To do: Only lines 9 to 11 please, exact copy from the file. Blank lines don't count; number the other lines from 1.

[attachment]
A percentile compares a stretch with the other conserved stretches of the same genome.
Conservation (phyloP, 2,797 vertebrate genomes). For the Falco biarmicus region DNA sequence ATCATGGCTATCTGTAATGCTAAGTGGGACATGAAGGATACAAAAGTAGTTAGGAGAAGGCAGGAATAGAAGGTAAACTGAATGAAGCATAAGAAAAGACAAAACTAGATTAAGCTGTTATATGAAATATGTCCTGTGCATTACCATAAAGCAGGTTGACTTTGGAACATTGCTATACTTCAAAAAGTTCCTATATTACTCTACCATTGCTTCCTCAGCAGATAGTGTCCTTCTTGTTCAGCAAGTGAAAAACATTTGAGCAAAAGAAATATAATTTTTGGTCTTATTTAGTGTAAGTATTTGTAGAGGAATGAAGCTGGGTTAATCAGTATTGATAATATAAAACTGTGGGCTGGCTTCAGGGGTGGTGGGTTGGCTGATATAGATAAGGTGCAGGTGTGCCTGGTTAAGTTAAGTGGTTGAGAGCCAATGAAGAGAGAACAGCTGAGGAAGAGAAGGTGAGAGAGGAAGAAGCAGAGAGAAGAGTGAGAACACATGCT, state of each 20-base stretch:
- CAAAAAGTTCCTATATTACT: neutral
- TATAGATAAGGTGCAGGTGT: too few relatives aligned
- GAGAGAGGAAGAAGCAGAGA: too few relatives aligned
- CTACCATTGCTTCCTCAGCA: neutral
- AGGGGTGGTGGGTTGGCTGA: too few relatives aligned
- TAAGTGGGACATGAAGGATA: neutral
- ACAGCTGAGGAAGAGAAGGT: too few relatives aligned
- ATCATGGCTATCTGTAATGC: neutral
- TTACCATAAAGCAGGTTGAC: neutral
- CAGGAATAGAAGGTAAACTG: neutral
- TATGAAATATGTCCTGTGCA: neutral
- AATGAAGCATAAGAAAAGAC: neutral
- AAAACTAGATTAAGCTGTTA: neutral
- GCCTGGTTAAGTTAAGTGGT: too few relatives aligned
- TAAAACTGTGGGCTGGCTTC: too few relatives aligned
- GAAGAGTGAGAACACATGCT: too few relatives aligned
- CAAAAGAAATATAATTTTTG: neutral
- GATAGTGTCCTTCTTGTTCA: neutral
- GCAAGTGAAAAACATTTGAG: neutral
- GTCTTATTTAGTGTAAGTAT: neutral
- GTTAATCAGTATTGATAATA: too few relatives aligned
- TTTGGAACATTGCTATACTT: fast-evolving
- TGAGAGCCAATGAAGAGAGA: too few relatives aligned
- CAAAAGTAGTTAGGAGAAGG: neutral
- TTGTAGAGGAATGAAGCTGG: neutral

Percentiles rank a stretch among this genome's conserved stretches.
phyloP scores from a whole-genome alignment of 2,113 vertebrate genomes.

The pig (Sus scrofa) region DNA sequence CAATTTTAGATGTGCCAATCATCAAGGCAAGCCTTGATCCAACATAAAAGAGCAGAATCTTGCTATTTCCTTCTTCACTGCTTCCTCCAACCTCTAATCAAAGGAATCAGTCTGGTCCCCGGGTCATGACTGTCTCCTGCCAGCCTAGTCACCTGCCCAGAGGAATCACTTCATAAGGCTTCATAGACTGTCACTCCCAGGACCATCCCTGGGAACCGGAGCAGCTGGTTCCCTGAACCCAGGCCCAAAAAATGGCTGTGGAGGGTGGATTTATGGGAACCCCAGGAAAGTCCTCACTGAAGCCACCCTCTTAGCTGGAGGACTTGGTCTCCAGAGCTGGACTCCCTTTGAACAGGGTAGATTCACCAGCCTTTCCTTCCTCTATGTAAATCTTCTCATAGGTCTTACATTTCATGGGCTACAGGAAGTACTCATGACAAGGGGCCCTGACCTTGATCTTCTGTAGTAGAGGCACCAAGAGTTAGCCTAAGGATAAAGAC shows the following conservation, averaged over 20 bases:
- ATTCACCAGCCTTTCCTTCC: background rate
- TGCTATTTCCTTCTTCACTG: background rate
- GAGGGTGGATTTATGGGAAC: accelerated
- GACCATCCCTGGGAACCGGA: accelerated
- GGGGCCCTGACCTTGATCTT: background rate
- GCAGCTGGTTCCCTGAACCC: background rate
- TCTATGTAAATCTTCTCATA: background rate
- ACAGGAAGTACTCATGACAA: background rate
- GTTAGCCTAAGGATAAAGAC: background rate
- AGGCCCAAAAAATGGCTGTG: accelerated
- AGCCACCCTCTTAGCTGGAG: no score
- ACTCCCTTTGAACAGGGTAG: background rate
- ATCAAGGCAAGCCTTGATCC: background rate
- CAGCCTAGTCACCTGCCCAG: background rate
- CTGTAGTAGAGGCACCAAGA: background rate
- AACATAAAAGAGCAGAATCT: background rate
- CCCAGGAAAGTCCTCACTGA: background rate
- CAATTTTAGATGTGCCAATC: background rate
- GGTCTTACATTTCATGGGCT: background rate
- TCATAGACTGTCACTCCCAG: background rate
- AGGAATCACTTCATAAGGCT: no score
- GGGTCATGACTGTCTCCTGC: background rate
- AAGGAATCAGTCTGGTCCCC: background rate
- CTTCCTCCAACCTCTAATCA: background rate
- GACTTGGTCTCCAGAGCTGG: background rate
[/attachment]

- ACAGCTGAGGAAGAGAAGGT: too few relatives aligned
- ATCATGGCTATCTGTAATGC: neutral
- TTACCATAAAGCAGGTTGAC: neutral